Oct 02, 2006

Storm Water Utility Would Cost Average Fond du Lac Property Owner $53

Most communities are in the same boat when it comes to storm-water issues, according to Fond du Lac, Wis., city officials.
Fond du Lac's City Council met last week to study a storm-water utility and see what has worked in surrounding cities. A utility would cost the average property owner $53.36 per year, said consultant Jim Bachhuber of Earth Tech.
According to a report in the Fond du Lac Reporter, new federal mandates require communities to reduce storm-water pollutants by 20% by 2008 and another 20% by 2013. The unfunded mandates mean that federal and state governments won't provide financial assistance.
If Fond du Lac does not implement a storm-water utility, it must pass costs to property taxes. However, city officials cannot raise the property tax levy next year due to limits, said City Manager Tom Herre.
Some property owners also would find a utility to be more affordable. According to City of Fond du Lac documents, the average homeowner would spend $101.45 per year if the city passed expenses on to taxes. The average property owner would spend almost $50 less under a utility.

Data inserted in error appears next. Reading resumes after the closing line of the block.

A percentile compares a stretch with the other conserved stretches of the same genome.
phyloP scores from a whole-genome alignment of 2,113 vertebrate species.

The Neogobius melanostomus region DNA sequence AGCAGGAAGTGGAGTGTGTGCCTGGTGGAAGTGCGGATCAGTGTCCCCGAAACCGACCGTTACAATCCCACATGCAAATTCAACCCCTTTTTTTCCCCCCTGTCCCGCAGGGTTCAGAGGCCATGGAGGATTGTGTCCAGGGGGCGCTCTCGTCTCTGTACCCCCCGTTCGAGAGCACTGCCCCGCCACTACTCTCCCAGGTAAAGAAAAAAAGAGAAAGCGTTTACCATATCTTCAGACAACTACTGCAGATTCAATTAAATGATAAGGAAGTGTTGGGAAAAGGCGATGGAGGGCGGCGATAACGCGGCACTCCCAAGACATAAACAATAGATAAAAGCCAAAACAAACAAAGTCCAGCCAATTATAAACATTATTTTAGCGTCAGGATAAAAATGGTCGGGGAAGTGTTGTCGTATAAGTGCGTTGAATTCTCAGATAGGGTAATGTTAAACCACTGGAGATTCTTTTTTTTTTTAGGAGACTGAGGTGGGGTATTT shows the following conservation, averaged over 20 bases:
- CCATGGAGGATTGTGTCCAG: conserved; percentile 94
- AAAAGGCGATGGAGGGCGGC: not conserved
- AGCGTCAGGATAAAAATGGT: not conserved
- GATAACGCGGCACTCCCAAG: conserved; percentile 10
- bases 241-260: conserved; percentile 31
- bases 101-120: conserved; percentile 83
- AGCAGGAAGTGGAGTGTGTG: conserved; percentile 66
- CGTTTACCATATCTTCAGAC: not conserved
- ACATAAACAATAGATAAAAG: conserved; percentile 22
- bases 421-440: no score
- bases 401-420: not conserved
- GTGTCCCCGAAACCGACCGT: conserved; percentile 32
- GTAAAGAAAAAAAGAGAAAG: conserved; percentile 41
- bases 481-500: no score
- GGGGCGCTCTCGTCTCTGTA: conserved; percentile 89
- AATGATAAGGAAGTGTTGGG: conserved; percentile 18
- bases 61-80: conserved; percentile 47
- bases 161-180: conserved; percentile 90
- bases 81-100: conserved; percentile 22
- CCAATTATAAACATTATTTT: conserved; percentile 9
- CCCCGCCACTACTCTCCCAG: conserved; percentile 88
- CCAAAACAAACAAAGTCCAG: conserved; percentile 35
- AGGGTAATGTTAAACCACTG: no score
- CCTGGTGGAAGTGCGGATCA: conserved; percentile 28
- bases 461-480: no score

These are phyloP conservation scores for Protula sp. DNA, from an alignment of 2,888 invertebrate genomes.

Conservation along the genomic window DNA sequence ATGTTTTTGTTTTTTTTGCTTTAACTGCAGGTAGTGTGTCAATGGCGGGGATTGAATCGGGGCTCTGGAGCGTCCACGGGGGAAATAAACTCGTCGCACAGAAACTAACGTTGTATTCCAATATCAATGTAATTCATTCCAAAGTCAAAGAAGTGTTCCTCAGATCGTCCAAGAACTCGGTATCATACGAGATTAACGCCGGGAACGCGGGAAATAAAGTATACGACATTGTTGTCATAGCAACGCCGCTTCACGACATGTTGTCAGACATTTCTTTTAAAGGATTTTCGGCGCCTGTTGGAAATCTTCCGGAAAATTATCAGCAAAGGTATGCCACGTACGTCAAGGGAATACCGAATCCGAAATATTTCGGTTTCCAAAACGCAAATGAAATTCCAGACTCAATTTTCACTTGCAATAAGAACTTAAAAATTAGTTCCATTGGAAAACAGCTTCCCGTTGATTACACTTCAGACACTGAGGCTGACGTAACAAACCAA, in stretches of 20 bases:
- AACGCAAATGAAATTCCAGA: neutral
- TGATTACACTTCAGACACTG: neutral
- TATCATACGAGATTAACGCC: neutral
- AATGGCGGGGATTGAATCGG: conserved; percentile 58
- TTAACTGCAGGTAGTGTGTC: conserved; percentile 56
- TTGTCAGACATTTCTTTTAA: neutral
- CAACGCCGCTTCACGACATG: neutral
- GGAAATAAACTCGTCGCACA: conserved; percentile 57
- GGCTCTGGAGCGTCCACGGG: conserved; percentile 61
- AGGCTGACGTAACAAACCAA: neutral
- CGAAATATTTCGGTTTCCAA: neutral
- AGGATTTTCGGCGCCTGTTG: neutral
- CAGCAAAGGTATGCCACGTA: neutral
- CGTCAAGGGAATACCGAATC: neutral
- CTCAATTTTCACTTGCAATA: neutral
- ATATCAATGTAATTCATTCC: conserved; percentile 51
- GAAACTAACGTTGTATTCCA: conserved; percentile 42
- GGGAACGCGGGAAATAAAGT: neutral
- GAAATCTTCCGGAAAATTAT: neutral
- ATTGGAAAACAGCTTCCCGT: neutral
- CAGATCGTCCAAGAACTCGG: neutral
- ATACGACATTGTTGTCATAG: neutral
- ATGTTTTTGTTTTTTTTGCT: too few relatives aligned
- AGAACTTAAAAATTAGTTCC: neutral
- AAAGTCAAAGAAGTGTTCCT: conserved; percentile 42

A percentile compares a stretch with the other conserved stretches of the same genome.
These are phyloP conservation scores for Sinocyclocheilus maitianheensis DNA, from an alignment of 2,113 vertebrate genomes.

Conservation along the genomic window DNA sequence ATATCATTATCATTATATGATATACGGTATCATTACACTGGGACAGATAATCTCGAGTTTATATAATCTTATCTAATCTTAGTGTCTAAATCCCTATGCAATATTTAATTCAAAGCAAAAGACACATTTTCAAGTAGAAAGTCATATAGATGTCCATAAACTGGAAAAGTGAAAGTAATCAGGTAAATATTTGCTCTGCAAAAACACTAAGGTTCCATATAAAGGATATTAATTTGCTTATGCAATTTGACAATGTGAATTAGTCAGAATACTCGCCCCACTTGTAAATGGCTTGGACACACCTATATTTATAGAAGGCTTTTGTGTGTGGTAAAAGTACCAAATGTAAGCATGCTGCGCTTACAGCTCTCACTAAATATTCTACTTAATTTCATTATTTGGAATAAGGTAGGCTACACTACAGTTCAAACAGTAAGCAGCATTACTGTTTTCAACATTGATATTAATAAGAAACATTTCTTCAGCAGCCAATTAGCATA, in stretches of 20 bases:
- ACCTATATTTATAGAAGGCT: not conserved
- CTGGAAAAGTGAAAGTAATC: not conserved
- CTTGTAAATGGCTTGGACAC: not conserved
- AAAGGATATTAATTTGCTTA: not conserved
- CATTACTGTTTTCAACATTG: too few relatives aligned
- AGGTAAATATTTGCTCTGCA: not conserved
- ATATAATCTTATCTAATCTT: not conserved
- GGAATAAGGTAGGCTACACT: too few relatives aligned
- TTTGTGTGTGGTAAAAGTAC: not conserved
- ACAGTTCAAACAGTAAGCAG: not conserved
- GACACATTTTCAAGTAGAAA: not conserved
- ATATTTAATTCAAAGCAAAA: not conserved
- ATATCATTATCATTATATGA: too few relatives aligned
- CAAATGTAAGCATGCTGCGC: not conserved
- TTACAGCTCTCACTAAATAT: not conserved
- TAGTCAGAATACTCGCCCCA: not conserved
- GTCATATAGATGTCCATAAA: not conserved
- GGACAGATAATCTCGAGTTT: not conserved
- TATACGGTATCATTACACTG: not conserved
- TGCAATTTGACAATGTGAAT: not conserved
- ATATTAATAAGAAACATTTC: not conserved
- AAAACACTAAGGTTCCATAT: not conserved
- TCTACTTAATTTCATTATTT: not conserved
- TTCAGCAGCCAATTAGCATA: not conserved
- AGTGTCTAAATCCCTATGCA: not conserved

A utility system would charge property owners in accordance with the amount of their land's impervious areas (areas that do not absorb water), said Richard Goding, city engineer.
Councilman Jim Sabel said the City Council needs more information to make a decision. City officials also should pressure politicians to alleviate financial burdens on Fond du Lac residents, he added. Radium requirements have already stretched the city's resources, Sabel pointed out.
"(The taxpayers) are upset with this," he said. "They can't afford this. Our plates are full. The stress is squeezing."
Councilman Jim Nintzel expressed concern that lower-income groups might not have enough income to afford a utility. Some people, like the elderly and the needy, already struggle to pay their water bills. He also requested information on how costs have affected businesses in other communities.
Fond du Lac's business environment shouldn't suffer if city government starts a storm-water utility because most other Wisconsin communities have utilities, said Bachhuber. Of 30 cities with populations over 10,000, 17 have a utility. Six cities are considering a utility, and seven have passed costs to property tax levies.
City Council will consider a storm-water utility at its future meetings.

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